Peace Corps Videos

Thursday, April 17, 2008

Survival of the Weakest

Living on an island is different. Being surrounded by water with no way to get things except for the once weekly boats causes all kinds of social and economic issues. But this is not a story about island fever or even the more obvious advantages or disadvantages of living on an island. It’s actually about livestock? What? That’s right livestock. I recently had the chance to chat with the man who heads up the local office of the Tonga Ministry of Agriculture, Food and Fisheries or MAFF for short. We got into a fascinating discussion about pigs and chickens.

In a nutshell, almost all livestock here in Vava’u and throughout Tonga are the results of inbreeding and something I’m calling Survival of the Weakest. Because we are on an island, there are not a lot of choices for livestock breeding. A pig has baby pigs and as those pigs get older, they breed with their brother and sister pigs or their cousin pigs. The bottom line is that most pigs here are from the same gene pool and as we know, all that inbreeding makes for weaker off-spring.

But that is just half of the story. As the man from MAFF pointed out, when a chicken or pig actually out performs its own gene pool, it gets slaughtered. Tongans will take the biggest piglet or the fattest chicken and butcher it to eat, leaving the weaker and smaller animals to breed the next generation. Multiply this by generations and generations of animals and you will start to understand why Tongan chickens and pigs are often a lot smaller than their species in other places.

It’s both an education problem and a breeding problem. MAFF is trying, for the most part unsuccessfully, to convince Tongans to let the big healthy animals live so they can breed, and to slaughter the smaller weak animals. However, MAFF is also trying to introduce some new animals to the gene pool. Right now, they have just imported 20 sheep from New Zealand. Ten are here in Vava’u and ten are on Tongatapu. Once the females are pregnant, MAFF is going to swap the males from each island. That way, they end up with sheep pregnant from different fathers. If successful, they will keep bringing in new sheep to further expand the gene pool.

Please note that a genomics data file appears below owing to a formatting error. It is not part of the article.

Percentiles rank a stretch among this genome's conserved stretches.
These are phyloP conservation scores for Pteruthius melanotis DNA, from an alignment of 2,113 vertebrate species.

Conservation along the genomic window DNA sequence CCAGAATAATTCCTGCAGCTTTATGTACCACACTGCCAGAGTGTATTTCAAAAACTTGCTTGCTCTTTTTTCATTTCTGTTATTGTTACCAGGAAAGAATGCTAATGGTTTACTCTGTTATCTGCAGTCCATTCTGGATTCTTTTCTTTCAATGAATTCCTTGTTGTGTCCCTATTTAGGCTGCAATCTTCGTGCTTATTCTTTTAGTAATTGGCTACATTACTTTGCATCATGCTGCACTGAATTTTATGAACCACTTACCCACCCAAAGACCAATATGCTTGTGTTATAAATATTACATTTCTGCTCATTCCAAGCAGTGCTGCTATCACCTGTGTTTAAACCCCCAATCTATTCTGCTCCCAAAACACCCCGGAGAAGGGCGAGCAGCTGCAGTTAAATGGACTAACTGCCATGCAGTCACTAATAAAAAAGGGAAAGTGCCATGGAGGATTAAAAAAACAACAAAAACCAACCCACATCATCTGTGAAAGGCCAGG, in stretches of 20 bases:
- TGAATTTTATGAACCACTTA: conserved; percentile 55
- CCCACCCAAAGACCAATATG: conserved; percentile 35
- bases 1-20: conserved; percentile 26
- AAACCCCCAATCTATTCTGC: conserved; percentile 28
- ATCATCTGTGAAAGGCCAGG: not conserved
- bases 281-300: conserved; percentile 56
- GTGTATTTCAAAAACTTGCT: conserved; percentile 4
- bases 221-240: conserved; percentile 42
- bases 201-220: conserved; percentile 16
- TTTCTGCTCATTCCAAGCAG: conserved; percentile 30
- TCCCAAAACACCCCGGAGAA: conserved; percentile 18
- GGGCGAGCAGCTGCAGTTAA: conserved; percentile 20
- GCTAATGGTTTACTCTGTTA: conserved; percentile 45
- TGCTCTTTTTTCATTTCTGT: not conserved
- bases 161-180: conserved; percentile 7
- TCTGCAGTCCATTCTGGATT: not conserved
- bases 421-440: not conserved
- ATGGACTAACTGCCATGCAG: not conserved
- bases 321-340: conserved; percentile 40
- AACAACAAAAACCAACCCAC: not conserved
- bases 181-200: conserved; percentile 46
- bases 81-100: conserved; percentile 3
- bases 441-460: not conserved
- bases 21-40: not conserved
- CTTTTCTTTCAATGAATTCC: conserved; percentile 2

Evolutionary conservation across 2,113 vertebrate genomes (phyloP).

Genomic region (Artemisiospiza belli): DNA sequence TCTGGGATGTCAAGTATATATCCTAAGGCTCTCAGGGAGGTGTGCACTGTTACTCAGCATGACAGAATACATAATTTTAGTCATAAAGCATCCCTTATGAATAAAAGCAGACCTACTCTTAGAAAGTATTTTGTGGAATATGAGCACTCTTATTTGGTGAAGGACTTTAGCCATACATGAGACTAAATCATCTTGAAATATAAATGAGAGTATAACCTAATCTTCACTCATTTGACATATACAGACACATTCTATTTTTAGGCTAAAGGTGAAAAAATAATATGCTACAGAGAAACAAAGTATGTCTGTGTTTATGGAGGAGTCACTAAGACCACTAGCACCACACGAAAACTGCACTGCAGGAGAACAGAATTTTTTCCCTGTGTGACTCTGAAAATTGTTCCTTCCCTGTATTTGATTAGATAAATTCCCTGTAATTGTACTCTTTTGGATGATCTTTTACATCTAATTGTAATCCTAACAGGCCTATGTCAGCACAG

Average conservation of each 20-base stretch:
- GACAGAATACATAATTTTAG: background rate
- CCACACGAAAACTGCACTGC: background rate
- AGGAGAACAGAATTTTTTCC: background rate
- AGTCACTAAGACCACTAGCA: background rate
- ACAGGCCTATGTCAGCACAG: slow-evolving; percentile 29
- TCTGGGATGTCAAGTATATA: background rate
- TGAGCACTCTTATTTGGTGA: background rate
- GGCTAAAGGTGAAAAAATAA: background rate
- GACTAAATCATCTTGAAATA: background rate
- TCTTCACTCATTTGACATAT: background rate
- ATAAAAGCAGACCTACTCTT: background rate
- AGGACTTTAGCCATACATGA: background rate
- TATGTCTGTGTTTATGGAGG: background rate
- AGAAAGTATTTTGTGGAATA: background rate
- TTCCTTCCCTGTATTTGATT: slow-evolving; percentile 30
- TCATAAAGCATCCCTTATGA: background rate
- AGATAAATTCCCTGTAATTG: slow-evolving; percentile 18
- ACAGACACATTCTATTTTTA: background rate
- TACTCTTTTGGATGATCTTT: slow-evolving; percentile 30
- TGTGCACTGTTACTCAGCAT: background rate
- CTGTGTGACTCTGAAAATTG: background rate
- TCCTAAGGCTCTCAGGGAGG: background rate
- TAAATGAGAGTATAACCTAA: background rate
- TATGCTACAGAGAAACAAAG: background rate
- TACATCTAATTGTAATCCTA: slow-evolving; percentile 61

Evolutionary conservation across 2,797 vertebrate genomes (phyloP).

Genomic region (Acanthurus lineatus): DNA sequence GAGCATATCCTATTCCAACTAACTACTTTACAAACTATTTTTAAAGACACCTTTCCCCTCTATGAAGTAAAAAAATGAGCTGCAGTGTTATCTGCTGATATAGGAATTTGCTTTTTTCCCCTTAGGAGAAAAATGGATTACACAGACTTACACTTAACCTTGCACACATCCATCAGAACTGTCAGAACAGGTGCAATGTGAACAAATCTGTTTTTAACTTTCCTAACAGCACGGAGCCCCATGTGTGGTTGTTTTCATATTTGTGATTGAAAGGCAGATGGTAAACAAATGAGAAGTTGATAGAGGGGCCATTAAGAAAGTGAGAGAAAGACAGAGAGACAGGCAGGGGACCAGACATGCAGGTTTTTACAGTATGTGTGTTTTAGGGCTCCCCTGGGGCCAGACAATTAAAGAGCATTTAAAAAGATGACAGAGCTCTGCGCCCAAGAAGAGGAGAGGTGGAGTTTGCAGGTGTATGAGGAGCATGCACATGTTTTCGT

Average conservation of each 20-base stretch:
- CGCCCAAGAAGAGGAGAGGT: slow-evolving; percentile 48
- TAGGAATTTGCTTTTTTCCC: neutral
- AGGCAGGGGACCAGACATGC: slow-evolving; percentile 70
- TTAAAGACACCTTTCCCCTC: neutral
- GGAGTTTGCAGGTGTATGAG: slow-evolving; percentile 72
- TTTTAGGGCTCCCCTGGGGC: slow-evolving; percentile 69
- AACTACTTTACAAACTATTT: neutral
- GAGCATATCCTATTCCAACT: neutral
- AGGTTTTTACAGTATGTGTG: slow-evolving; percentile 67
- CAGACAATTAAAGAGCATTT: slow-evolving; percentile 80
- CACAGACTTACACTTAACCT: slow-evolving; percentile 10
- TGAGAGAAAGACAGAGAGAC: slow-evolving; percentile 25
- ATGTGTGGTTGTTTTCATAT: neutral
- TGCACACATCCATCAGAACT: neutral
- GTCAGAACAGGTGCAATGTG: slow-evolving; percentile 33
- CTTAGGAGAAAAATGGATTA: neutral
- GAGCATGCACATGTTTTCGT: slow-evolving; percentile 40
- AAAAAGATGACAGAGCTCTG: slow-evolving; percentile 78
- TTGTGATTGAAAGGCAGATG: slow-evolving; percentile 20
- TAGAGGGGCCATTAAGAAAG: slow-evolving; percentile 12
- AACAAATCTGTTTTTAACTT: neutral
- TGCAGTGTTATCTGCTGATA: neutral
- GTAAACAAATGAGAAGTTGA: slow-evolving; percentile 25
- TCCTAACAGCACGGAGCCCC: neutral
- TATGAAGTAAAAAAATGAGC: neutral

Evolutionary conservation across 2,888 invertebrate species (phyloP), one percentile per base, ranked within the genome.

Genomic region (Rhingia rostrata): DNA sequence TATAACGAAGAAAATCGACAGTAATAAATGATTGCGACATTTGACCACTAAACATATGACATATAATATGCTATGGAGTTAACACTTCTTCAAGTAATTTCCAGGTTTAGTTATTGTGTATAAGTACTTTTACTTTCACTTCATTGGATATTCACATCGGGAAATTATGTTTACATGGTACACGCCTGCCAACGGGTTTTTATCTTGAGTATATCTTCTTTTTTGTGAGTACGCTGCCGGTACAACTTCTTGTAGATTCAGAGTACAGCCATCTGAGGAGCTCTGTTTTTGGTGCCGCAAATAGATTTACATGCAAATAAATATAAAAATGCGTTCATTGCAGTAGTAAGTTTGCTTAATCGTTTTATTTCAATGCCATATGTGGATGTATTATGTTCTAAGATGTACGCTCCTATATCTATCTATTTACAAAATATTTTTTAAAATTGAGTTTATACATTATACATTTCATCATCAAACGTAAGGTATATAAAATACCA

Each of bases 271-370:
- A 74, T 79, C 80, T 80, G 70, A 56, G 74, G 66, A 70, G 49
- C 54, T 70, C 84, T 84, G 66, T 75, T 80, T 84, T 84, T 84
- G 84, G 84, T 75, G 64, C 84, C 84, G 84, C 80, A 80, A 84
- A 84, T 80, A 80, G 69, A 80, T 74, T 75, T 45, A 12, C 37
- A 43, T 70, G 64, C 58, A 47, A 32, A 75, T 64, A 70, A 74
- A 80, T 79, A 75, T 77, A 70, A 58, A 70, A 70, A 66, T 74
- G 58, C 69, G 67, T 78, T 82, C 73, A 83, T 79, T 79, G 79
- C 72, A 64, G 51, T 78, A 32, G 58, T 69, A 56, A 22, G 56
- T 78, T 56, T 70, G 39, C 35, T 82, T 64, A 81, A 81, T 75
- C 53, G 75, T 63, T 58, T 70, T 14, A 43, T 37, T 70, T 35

Right now there are not a lot of sheep raised here. The hope is that if these sheep can grow and develop, sheep production will increase. And there is certainly a market for it. The single biggest Tongan delicacy is something called sipi. Sipi is nothing more than mutton chops made from sheep. It’s very fatty and very bony and terrible for you, but each Sunday, you’ll find the majority of Tongans eating it. The sipi they eat is all imported, primarily from New Zealand. If the sheep project is successful, Tongans might one day be able to make their own sipi.

And even though there are chickens seemingly everywhere here, almost all of the chicken that is eaten is brought in from New Zealand. The Tongan chicken is very small and the meat is tough to eat. (And I’m sure the New Zealand chicken is probably pumped up with all kinds of hormones as well.) Most of the chickens here either are used for eggs or simply to eat garbage. At a recent workshop sponsored by the bank where I work, a group of woman showed up who want to start a chicken farm here. They came looking for information on what they need to start a business and to get financing.

After the workshop, we provided lunch to all of the 27 participants who attended. No sipi on the menu, but we served a huge plate of fresh local fish and chicken imported from New Zealand. Who knows, if the women are successful, in future years, it might be locally grown Tongan chicken on the menu instead.

***Other News***
The house where I live is on a piece of land with two other houses. One house is occupied by James, a fellow Peace Corps volunteer. The other house is our landlord, Kepu. Kepu is a former rugby star who rents out both houses. He is also raising his grandson, Peta, or Peter in English. Peter is in second grade and goes to the Vava’u Side School where James is a teacher. At that school, all lessons are conducted in English. Peter is a great kid and I caught him playing with his dog, Ripple in this photo.

Ripple just had four puppies, three of which survived. They were born under my house. James and I each plan to take one of the puppies as soon as they are old enough and we’ll leave the sole female for Kepu. I’ve already picked out the runt and am probably going to call him “Matataha” which actually means “One Eye” in Tongan. He has two eyes, but has a spot over one of his eyes making him look like a “one-eyed pirate”.

As a Peace Corps volunteer serving overseas, I have until June 15th to pay my taxes. I thought that was great until just a few days ago, when I found out that even though I don't have to file until June 15th, the IRS assesses interest on any amount I owe beginning April 15th. Not such a great deal after all. I quickly filed my taxes online and got them in on time. I had hoped that this year I would be able to avoid the dreaded Alternative Minimum Tax or AMT. No such luck. Even in Tonga there is no escaping it. By the way, my total Peace Corps income for the three months I was here in 2007 was US$450.00. That's right, I lived for three months on four hundred fifty dollars.

***Notes***
Tomorrow, April 18th is my mother's birthday. Happy Birthday Mom!!

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